I realize it may seem crazy to think about all this a year before the trip! But I'm hoping to get a frequent flyer ticket 11 months in advance (ie next month), so I need to nail down my arrival and departure cities. Also, I've never been comfortable leaving lodging decisions to the spur of the moment when I'm alone in a new place, though I realize that in Thailand this works well for many travelers. Instead I like to figure out a plan that allows some flexibility. This is pretty much the trip of a lifetime for me, so I want to consider things carefully. Thanks again!
Khao Yai hard to do without your own car. As I said on the other topic you started feb/march isn't a good time to go. Dry waterfalls and getting hot so wild Elephants hard to spot.
I visited Phimai about 6 years ago so maybe they have built a new guesthouse because before they were all old. The night market is ok but small. The museum is good though. Still it's only a small town so 1-2 nights is enough if you did go. Much better with a car though. Otherwise you'd be getting a bus to Khorat and then another bus to Phimai which is a lot of hassle for 1-2 nights.
IMO you should be looking at the south - krabi, trang, lipe. Best time of year for those areas and the party crowd is at Phi Phi away from there.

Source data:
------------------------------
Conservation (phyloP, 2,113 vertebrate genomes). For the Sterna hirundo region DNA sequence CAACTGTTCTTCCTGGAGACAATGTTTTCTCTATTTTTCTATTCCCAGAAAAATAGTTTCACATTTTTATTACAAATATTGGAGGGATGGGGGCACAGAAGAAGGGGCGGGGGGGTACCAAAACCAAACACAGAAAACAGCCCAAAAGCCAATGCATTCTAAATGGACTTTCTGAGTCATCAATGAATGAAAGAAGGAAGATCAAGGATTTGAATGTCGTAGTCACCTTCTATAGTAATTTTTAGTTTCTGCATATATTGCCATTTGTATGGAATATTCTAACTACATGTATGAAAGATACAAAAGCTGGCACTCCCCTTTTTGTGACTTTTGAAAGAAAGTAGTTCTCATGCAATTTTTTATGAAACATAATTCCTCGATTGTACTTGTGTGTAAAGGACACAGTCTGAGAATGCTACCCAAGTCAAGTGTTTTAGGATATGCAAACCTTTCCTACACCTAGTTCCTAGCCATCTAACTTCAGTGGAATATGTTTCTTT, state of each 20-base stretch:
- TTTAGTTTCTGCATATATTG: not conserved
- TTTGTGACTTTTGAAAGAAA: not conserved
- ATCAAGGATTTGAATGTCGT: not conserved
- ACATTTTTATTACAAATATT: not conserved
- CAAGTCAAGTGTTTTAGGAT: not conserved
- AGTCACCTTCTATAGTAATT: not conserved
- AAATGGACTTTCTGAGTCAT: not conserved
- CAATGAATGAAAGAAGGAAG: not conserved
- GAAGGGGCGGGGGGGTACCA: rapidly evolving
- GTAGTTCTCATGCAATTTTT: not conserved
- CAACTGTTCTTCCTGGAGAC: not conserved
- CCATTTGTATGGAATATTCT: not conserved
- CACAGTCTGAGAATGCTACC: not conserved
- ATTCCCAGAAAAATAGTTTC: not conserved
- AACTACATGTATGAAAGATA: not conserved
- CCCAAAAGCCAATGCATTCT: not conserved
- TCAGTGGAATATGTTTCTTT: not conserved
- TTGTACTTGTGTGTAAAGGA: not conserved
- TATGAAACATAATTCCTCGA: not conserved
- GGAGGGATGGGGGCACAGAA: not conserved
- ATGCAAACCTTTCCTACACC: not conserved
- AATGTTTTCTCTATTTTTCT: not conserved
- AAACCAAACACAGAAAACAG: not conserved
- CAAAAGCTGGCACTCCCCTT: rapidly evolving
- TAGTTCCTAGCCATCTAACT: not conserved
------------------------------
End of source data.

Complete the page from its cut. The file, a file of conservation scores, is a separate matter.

Yes, Khao Yai hard to do without a car but not if you're booking a tour. I've heard great things about Greenleaf from people who've stayed/toured with them and I know they're very good about picking up guests in Pak Chong . I met the owner and she seemed super sweet and helpful. Note that it's also possible to hire a private car/driver for a day out of Pak Chong... Not a bad idea, especially if you like wine tasting. Check this and this for more on the Pak Chong area.
Good point by Leonard on south Thailand. Many beautiful places down there and March/April are good times to go.
As for the smoke, it might be an issue up in northern Thailand (it might not be too) but it's never a problem in the northeast. At that time of year it will just be really hot in Isaan, but that's true for everywhere in Thailand in March. I'll also reiterate that Sangkhlaburi is a special place, and it would be a good alternative if you don't make it up north.
Thanks again to all of you! To clarify, I do plan to go south for the second half of my trip. Right now I'm mainly trying to figure out the best international airports to fly into and out of, since I hope to lock in my frequent flyer tickets in a few weeks.
I came across a guesthouse in Mae Wang (an hour from Chiang Mai) that sounds just right for a solo traveler like me: chailaiorchid.com. At their elevation, they claim there's no problem with smog and high heat.